openMode: tab-before Opens in the same tab group left before the previous tab
openMode: split-right Splits and adds the terminal to the right
openMode: split-left Splits and adds the terminal to the left
openMode: split-top Deprecated. Splits and adds the terminal to the top
openMode: split-bottom Deprecated. Splits and adds the terminal to the bottom

Example Tasks

The examples below are common use cases you can get inspired by and adjust for your project’s needs.

Note: before and init tasks need to terminate while command can run indefinitely (i.e. until cancelled with Ctrl + C). This is because before and init may run as part of a prebuild and if these tasks do not terminate, the prebuild will eventually fail with a timeout.

One-line tasks

Each task contains a single npm command. The init task terminates once the dependencies are installed while the command task starts a development server and does not terminate.

  - name: Dev Server
    init: npm install
    command: npm run dev

Multi-line tasks in two terminals

To run multiple commands for a given task, you can use the | notation where each line below (make sure you indent correctly) runs in sequence once the previous command terminates.

In this example, Gitpod opens two terminals (as noted by the two -):

  1. In the first terminal, the init task installs dependencies and configures a database. Then, the command task starts the database.
  2. The second terminal only has a command task which starts the dev server. The application code connects to the database that is started in the first terminal (e.g. via localhost:3306).

Note: In case of multiple terminals, there is no guarantee on the order in which tasks execute. The only guarantee you have is that before, init and command execute in that sequence per terminal.

  - name: Dependencies & Database
    init: |
      npm install
      npm run configure-database
    command: npm run start-database
  - name: Dev Server
    command: npm run dev

Wait for commands to complete

When working with multiple terminals, you may have a situation where terminal 1 runs build scripts and terminal 2 and 3 require that these scripts complete first. This can be achieved with gp sync-await and gp sync-done.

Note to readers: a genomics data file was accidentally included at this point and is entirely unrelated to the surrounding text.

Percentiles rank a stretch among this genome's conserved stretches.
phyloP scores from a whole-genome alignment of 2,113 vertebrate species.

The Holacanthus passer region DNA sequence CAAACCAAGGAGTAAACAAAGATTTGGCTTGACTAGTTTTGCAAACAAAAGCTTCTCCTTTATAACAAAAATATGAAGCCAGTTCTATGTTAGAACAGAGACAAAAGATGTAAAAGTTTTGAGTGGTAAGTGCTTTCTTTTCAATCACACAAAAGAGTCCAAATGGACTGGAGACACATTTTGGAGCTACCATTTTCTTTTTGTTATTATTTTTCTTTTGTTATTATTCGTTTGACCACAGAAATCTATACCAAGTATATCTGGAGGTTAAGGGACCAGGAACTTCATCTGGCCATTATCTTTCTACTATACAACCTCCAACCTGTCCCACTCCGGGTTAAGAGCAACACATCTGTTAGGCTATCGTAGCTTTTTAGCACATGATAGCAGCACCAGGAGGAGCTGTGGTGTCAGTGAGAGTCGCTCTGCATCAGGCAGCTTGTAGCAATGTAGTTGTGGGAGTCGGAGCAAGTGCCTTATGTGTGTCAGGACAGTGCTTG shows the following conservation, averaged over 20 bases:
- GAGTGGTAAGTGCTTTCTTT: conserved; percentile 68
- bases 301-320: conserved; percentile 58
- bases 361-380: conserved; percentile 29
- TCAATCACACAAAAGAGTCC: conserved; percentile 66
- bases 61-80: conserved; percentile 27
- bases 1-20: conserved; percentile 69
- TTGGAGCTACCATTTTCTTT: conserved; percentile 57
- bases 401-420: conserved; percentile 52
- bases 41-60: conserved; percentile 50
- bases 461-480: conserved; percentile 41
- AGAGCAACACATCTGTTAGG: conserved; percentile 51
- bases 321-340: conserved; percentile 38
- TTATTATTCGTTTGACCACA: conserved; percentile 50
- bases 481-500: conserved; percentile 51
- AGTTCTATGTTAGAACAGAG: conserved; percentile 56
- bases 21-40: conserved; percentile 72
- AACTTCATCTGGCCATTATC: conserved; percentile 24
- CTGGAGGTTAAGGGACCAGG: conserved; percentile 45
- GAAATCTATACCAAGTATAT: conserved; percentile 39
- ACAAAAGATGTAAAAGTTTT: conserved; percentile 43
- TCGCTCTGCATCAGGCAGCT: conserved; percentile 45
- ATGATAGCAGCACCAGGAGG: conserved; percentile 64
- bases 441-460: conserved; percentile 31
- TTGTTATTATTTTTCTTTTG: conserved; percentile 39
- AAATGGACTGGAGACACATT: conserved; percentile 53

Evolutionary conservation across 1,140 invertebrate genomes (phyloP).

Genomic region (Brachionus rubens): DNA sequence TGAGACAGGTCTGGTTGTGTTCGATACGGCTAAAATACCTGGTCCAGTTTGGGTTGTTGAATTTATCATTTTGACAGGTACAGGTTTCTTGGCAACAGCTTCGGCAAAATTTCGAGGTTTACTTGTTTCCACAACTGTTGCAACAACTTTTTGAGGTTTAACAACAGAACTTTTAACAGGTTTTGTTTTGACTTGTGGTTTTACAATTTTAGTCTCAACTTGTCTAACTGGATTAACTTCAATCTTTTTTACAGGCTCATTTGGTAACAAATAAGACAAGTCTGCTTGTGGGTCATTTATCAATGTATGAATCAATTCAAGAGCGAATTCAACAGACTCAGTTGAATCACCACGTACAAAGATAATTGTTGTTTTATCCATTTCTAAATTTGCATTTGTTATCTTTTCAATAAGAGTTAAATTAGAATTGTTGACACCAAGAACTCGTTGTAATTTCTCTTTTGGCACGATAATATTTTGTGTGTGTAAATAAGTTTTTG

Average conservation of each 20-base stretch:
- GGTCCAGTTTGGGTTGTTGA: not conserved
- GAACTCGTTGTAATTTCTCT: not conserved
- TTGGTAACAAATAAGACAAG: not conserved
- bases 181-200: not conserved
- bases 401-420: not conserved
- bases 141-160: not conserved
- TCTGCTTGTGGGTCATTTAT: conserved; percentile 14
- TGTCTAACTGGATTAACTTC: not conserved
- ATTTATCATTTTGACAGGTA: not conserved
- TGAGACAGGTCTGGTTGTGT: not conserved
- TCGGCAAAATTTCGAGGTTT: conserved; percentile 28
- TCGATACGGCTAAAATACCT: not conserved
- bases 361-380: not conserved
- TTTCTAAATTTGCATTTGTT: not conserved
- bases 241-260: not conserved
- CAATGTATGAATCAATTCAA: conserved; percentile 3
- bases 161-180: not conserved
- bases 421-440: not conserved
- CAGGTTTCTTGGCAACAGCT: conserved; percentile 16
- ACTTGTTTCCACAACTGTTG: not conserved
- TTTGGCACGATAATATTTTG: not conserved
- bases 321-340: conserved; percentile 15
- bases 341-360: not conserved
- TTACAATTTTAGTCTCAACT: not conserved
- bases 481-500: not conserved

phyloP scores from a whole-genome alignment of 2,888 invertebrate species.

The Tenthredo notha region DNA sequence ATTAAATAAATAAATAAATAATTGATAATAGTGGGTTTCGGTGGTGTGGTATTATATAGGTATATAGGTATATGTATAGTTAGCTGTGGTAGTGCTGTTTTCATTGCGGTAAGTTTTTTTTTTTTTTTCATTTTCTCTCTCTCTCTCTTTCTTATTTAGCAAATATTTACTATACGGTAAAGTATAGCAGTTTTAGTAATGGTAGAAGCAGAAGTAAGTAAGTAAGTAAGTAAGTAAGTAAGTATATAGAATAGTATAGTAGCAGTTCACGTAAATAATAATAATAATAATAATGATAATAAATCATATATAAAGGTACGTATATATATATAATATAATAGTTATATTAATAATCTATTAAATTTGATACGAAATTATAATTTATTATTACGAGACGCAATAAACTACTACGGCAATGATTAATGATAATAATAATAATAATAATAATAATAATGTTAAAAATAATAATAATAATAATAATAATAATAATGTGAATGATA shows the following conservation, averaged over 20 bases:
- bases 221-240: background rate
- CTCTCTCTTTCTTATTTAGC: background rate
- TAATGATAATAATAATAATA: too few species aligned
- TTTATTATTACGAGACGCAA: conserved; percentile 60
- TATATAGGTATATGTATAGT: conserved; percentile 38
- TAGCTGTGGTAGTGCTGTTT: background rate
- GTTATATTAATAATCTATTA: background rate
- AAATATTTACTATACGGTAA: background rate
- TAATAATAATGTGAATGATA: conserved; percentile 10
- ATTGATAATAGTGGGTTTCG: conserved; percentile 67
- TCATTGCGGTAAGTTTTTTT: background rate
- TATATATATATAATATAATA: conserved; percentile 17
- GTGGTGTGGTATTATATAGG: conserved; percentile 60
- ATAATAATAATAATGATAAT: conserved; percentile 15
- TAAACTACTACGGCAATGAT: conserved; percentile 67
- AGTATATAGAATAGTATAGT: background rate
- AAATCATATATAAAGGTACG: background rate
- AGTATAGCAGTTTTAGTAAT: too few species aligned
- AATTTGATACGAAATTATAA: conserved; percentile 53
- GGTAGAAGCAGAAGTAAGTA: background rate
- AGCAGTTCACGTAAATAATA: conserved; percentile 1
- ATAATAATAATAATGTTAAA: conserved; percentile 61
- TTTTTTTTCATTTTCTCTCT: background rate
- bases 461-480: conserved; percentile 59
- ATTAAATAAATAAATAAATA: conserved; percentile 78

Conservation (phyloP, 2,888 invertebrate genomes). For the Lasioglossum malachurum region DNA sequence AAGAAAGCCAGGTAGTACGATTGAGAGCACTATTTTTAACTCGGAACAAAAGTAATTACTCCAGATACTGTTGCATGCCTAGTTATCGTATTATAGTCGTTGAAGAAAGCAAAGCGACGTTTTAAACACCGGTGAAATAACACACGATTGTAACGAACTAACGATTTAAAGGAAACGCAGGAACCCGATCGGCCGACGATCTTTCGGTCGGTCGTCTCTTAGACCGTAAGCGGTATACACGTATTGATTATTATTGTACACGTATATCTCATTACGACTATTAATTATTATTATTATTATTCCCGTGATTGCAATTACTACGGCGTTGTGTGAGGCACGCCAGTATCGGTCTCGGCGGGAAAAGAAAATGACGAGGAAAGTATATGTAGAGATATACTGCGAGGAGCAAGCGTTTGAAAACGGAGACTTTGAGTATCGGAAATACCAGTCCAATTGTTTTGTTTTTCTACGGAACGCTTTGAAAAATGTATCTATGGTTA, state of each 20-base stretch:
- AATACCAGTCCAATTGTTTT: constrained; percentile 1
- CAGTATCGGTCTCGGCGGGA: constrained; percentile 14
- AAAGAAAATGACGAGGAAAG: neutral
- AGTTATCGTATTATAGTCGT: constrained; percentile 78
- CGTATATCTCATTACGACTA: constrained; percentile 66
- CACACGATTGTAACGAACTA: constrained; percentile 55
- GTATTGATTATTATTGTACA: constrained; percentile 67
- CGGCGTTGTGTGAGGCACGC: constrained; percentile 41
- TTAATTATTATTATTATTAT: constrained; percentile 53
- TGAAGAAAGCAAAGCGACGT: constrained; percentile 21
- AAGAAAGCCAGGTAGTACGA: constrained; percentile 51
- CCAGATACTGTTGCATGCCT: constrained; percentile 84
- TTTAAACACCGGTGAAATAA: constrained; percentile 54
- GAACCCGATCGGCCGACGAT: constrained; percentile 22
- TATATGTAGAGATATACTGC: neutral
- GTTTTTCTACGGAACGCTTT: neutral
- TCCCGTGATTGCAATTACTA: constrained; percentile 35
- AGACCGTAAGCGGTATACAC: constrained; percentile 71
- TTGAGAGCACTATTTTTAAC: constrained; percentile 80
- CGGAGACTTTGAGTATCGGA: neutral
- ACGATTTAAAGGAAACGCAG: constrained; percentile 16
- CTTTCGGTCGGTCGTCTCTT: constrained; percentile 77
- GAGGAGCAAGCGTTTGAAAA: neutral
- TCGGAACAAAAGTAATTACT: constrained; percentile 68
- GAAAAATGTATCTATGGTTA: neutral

- name: Rails
    init: >
      bundle install &&
      yarn install --check-files &&
      rails db:setup &&
      gp sync-done bundle # 'bundle' is an arbitrary name I picked
    command: rails server

  - name: Webpack
    init: gp sync-await bundle # wait for the above 'init' to finish
    command: bin/webpack-dev-server

  - name: Redis
    init: gp sync-await bundle
    command: redis-server

  - name: Sidekiq
    init: gp sync-await bundle
    command: sidekiq

Wait for a port to be available

Let’s say you have a web app dev server that takes a moment to start up to listen on port 3000. Once it’s up and running, you want to run end-to-end tests against http://localhost:3000.

You can achieve this with two terminals and the gp await-port CLI command.

  - name: Dev Server
    init: npm install
    command: npm run dev

  - name: e2e Tests
    command: |
      gp await-port 3000
      npm run test

Missing examples?

We’d love to hear from you if you have specific questions or ideas for additional examples. Please click the following link to open a pre-configured GitHub issue: Ask for a new Start Task example.

Was this helpful?